The term “Job hopper” used to be negative. Up until the 1980’s and 1990’s companies and employees were looking at their careers as more or less permanent. Shunning the loyalty of your firm or leaving the security of a trusted environment was usually seen as bridge-burning or career suicide.
Today, the world is very different. Job tenure is down to a handful of years – even the average tenure of CEOs is shrinking. “Between 2015 and 2017, the average chief executive’s tenure in the consumer-goods category fell by nearly a year, to five years; for the industrial sector, it fell by a year and a half, to just under five and a half years, according to the data provider Equilar. (NYT, 2018). In the Bay Area, it’s even less, where the average tenure of a CEO is 18-36 months.
Job hoppers have become the movers and shakers of the professional world. They are the pack leaders; out in front, learning and sharing knowledge more often than their peers. They are getting ahead by capitalizing on the “gig economy” where every job, even a full-time job, is a short-term learning experience.
Companies today often lament employee loyalty as a thing of the past, yet they reward the sprinter, those that go after their professional ambitions and quickly acquire the skills to get ahead. Because of this, five years is the new maximum for a job. There is no real stability, even later in your career.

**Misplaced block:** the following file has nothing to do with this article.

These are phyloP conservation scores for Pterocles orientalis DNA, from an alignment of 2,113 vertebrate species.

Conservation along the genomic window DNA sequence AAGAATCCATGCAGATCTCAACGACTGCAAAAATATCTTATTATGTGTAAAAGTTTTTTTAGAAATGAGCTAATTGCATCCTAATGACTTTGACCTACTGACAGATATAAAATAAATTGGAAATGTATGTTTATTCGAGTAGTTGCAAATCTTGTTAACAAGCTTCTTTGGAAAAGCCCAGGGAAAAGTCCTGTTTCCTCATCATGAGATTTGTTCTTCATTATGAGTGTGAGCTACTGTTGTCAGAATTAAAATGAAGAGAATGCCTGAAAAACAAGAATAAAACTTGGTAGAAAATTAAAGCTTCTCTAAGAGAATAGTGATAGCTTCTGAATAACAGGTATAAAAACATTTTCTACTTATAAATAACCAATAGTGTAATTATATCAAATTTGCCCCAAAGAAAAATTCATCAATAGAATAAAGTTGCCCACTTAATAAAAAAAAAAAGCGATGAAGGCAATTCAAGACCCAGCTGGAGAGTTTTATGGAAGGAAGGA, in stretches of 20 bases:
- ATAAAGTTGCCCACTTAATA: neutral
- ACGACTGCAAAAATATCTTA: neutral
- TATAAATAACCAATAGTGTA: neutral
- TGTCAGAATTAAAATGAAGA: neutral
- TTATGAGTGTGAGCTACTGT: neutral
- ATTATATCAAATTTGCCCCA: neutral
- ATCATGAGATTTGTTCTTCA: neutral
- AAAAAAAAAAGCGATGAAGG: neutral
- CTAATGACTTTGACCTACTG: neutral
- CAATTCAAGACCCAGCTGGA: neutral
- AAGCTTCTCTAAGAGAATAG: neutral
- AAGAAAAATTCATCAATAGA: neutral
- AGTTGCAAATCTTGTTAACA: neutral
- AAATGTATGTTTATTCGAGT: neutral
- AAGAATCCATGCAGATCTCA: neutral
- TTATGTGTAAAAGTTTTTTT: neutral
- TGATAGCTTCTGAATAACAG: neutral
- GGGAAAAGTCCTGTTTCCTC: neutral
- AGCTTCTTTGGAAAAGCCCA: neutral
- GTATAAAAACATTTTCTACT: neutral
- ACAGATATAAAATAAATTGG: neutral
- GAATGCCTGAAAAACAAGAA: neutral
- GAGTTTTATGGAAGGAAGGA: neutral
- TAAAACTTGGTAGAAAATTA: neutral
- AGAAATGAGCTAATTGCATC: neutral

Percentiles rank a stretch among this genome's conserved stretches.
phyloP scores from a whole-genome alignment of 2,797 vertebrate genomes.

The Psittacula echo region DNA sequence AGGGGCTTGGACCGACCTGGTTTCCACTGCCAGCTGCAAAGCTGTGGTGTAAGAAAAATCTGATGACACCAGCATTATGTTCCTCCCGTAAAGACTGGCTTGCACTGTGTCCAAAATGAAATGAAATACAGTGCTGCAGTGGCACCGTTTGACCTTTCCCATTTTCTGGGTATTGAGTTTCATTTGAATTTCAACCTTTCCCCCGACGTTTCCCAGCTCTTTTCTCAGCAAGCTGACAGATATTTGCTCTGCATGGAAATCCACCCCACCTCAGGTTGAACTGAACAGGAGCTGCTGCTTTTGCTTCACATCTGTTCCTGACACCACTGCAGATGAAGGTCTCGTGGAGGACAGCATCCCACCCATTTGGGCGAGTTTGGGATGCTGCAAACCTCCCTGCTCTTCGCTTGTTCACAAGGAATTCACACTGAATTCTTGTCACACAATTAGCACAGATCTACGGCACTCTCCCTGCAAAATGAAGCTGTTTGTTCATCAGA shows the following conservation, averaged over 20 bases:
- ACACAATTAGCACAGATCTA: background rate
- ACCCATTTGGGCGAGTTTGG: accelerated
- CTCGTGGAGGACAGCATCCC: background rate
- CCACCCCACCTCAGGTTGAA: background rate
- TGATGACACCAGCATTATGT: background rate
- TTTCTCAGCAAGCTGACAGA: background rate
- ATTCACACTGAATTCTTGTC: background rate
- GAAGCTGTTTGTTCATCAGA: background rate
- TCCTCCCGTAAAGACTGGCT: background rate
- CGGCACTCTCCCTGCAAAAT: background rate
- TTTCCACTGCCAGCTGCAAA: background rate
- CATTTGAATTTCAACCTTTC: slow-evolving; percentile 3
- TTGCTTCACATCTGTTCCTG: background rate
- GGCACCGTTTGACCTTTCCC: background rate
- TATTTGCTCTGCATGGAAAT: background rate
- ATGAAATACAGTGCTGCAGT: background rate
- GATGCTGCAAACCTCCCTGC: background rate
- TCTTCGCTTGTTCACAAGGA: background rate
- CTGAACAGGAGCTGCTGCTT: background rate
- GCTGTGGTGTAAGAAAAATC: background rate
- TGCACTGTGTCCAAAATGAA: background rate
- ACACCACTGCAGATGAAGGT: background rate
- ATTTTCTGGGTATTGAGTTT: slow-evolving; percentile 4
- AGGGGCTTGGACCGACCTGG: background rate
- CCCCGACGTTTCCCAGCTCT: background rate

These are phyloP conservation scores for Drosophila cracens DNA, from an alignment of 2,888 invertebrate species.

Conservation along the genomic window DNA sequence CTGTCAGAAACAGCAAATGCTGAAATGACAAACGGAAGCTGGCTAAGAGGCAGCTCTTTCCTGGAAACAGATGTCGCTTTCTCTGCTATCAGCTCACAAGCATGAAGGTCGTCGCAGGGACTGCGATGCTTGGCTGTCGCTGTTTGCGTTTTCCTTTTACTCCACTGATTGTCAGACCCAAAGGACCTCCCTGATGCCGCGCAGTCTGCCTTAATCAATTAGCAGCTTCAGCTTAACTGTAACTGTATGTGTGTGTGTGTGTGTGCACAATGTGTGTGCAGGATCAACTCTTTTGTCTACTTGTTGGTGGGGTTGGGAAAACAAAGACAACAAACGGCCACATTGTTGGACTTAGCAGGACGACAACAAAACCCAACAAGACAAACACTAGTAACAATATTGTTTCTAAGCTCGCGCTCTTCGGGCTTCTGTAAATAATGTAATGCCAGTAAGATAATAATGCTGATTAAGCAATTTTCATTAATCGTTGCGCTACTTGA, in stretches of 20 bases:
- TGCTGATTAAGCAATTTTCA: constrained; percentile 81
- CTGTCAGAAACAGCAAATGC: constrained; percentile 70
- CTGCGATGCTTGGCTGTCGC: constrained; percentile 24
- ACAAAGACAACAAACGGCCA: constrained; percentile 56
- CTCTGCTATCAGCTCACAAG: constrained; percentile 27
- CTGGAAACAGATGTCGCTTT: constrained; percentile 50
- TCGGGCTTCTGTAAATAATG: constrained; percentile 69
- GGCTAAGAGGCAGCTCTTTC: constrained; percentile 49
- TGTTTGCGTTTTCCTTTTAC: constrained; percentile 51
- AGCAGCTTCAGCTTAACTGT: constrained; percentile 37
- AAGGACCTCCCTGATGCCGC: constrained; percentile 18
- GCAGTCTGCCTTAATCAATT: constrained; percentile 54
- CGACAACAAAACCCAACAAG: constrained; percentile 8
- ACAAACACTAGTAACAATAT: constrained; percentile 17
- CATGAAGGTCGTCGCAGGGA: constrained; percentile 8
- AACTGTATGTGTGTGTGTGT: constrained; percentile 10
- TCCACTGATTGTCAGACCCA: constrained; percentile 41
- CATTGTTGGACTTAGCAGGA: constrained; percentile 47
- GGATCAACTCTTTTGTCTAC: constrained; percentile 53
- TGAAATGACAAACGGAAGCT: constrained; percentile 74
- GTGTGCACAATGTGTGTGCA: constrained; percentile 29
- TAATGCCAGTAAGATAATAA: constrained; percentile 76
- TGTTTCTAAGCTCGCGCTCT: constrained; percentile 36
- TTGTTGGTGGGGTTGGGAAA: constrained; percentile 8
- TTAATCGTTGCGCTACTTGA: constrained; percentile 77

However, the lack of loyalty and stability does not mean that we are all doomed. It doesn’t mean that the new work world is fast and loose and ethics are a thing of the past. The reality is that it is good news. It means we can all focus on the job at hand.
When employees perceive their jobs as more of a “temporary fit”, or better yet, a “stepping stone” it makes it easier to focus on what you want give to and get out of that job. When your time horizon is shortened from decades to a handful of years, you snap into GO mode and think more about the present. What kinds of skills do you want to learn? What kind of projects do you want to lead? How are you going to make an impact in year one? In year two? And so on.
It also makes you view your relationships differently. Whom do you want to get to know better and which relationships do you want to nurture? Which people do you want to meet and how can you help others?
A new short-term focus will help you be more productive. You find yourself looking at all your tasks and all your resources and asking, “What else do I need to know to get to the next level?”
“A wind that blows aimlessly is no good to anyone.”
– Rick Riordan
For the more seasoned worker, it is understandably harder to get into this mindset. After all, when you have accomplished and contributed to so many projects over the years, you’re not leaping out of bed to make a difference every day. Proving yourself is not something you feel you need to do at this point, because it’s already been done.
I invite you to think not so much about what you will achieve, but about how you are going to invest in yourself. Knowing that you may have two or three more positions before you retire, ask yourself how you are going to create stability for your career by building your skills, relationships, and accomplishments.
If you are unsure how to stay relevant in the new economy, I have three key pieces of advice: